The requirement for the BMP was first drawn up in the late 1950s. The requirement stressed speed, good armament, and the ability for all squad members to fire from within the vehicle. The armament had to provide direct support for dismounted infantry in the attack and defense and to be able to destroy comparable light armored vehicles such as the American M-59 APC or the West German HS.30 IFV.
The armor was required to protect the crew and passengers from light shell fragments as well as .50 cal armor-piercing bullets and 20–23 mm caliber autocannons across the frontal arc at distances between 500 m and 800 m (the distance of infantrymen dismounting onto the battlefield during an attack). Side armor should be capable of withstanding 7.62 mm armor-piercing bullets from a distance of 75 m. The requirements also included an NBC protection system, observation devices similar to those used in MBTs and a radio capable of communicating with unit commanders and tanks.
The original specification called for the vehicle to be armed with a 23 millimetres (0.91 in) autocannon, however an innovative combination of the 73 mm 2A28 Grom low pressure smoothbore semi-automatic gun firing rocket-assisted projectiles and the newly developed 9S428 anti tank wire guided missile (ATGM) launcher for the selected 9M14 "Malyutka" (AT-3A Sagger A) ATGMs. The gun was intended to engage enemy armored vehicles and firing points at a range of up to 1,300 metres (1,400 yd), while the missile launcher was intended to be used against targets that were 500 metres (550 yd) to 3,000 metres (3,300 yd) away. The smoothbore gun and the ATGM launching system were to be mounted in a compact one-man turret from the Tula Instrument Engineering Design Bureau (KBP).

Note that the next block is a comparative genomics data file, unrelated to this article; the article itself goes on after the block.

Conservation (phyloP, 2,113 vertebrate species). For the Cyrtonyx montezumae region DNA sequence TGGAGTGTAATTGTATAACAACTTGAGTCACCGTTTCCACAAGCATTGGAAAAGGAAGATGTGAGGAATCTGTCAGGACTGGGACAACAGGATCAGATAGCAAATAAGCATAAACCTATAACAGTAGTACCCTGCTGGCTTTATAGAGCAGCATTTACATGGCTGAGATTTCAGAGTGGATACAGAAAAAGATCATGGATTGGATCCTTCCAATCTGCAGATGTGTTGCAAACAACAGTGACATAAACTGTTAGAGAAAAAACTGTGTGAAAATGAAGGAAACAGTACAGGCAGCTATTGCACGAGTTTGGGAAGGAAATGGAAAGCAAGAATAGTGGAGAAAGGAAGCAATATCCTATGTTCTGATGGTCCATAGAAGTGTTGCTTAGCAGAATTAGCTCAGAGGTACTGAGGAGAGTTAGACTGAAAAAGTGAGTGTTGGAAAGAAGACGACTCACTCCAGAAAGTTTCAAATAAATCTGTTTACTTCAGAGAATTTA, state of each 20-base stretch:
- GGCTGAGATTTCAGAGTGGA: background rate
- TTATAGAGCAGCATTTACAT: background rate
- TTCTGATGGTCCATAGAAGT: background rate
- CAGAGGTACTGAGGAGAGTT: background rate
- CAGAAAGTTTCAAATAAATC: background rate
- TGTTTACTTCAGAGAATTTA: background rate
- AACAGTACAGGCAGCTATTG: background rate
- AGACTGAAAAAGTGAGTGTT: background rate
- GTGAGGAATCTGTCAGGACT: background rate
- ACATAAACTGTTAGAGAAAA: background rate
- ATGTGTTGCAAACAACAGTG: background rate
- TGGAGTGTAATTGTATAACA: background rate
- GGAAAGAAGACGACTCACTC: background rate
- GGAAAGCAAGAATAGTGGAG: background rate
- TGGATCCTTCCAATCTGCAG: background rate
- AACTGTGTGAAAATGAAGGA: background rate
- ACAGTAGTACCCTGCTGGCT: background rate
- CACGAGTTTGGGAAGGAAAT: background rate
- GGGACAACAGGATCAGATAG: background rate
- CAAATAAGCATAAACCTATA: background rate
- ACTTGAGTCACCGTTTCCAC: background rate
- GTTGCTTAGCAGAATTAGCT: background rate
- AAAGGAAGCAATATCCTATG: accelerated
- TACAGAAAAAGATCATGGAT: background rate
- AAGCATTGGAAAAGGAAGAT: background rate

The requirements were issued to the various design bureaus between 1959 and 1960. There was a question as to whether the BMP should be tracked or wheeled, so a number of experimental configurations were explored including hybrid wheeled/tracked designs. The prototypes (designated as "objects" according to Soviet classification) were:
During this time, the United States had successfully introduced the M113 armored personnel carrier in the Vietnam War in 1962. Though not designed as a combat vehicle, its light armor and mobility was effective against most small arms employed by the Viet Cong forces. It had been adapted into an infantry fighting vehicle with the fitting of an open turret and gun shields. Unlike the BMP, it lacked the firepower and armor to defeat and survive against other armored combat vehicles. After the appearance of the BMP, the US responded with a series of infantry fighting vehicle designs, starting with the MICV-65, although nothing entered service until the M-2 Bradley appeared during the early 1980s.